In understanding the history of Protestant Church and the Reformation, it is important to first understand that one of the claims that the Roman Catholic Church makes is that of apostolic succession. This simply means that they claim a unique authority over all other churches and denominations because they claim the line of Roman Catholic Popes back throughout the centuries, all the way to the Apostle Peter. In their view, this gives the Roman Catholic Church a unique authority that supersedes all other denominations or churches. According to the Catholic Encyclopedia, this apostolic succession is only “found in the Catholic Church” and no “separate Churches have any valid claim to it.”
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  • 95 Theses of Martin Luther
    The “95 Theses” were written in 1517 by a German priest and professor of theology named Martin Luther. His revolutionary ideas served as the catalyst for the eventual breaking away from the Catholic Church and were later instrumental in forming the movement known as the Protestant Reformation. Luther wrote his radical “95 Theses” to express his growing concern with the corruption within the Church. In essence, his Theses called for a full reform of the Catholic Church and challenged other scholars to debate with him on matters of church policy.
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  • Kings of Israel, then Judah and Israel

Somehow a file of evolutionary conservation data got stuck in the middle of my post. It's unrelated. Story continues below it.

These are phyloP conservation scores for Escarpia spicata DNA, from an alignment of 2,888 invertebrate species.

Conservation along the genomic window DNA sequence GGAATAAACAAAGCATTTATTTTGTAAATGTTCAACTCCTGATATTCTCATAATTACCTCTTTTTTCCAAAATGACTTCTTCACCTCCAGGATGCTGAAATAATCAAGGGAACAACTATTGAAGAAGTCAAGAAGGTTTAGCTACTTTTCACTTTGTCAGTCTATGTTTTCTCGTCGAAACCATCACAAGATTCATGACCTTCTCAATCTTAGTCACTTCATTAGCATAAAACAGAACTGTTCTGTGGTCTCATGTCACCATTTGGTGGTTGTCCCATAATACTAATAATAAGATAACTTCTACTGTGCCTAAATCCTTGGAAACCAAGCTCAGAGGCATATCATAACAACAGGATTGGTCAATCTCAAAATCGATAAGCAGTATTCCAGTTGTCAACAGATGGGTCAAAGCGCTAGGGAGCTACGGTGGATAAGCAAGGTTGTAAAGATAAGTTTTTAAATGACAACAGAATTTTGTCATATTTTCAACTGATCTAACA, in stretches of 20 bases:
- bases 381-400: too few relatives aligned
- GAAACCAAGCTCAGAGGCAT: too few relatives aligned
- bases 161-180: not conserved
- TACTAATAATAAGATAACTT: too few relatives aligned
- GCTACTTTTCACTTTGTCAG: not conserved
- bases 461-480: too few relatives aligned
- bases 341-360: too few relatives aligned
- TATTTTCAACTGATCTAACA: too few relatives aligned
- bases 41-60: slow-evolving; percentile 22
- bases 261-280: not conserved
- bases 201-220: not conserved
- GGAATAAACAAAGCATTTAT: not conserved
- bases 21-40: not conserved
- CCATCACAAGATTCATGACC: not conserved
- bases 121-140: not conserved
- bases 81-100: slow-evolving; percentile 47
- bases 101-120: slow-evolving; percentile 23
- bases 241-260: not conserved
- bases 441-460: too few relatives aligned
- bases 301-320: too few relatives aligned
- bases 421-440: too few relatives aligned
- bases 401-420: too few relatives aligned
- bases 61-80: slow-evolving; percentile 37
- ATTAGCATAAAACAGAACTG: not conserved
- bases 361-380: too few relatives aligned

A timeline starting with King Saul, through the split into the countries of Judan and Israel, until the distruction of the Temple by the Babylonians.
    Download a Printable copy

  • A Survey of the New Testament

    From the Old Testament, God raised up a family from within Israel through whom the blessing would come: the family of David (Psalm 89:3-4). Then, from the family of David was promised one Man who would bring the promised blessing (Isaiah 11:1-10).

    The New Testament details the coming of that promised Man. His name was Jesus, and He fulfilled the prophecies of the Old Testament as He lived a perfect life, died to become the Savior, and rose from the dead.
    Click Here to read the complete survey

  • The Tabernacle tent and Courtyard
    As described to Moses by God in Exodus.
    A pdf diagram

  • Did Jesus have any brothers, sisters or siblings?
    Four men—James, Joses, Simon, and Judas—are mentioned as the brothers or siblings of Jesus. (See Matthew 13:55; Mark 6:3.) There has been much discussion through the centuries as to the exact relationship of these men to Jesus. Three principal views have been advanced:
    Click Here to read the complete story

  • What is the Septuagint Bible?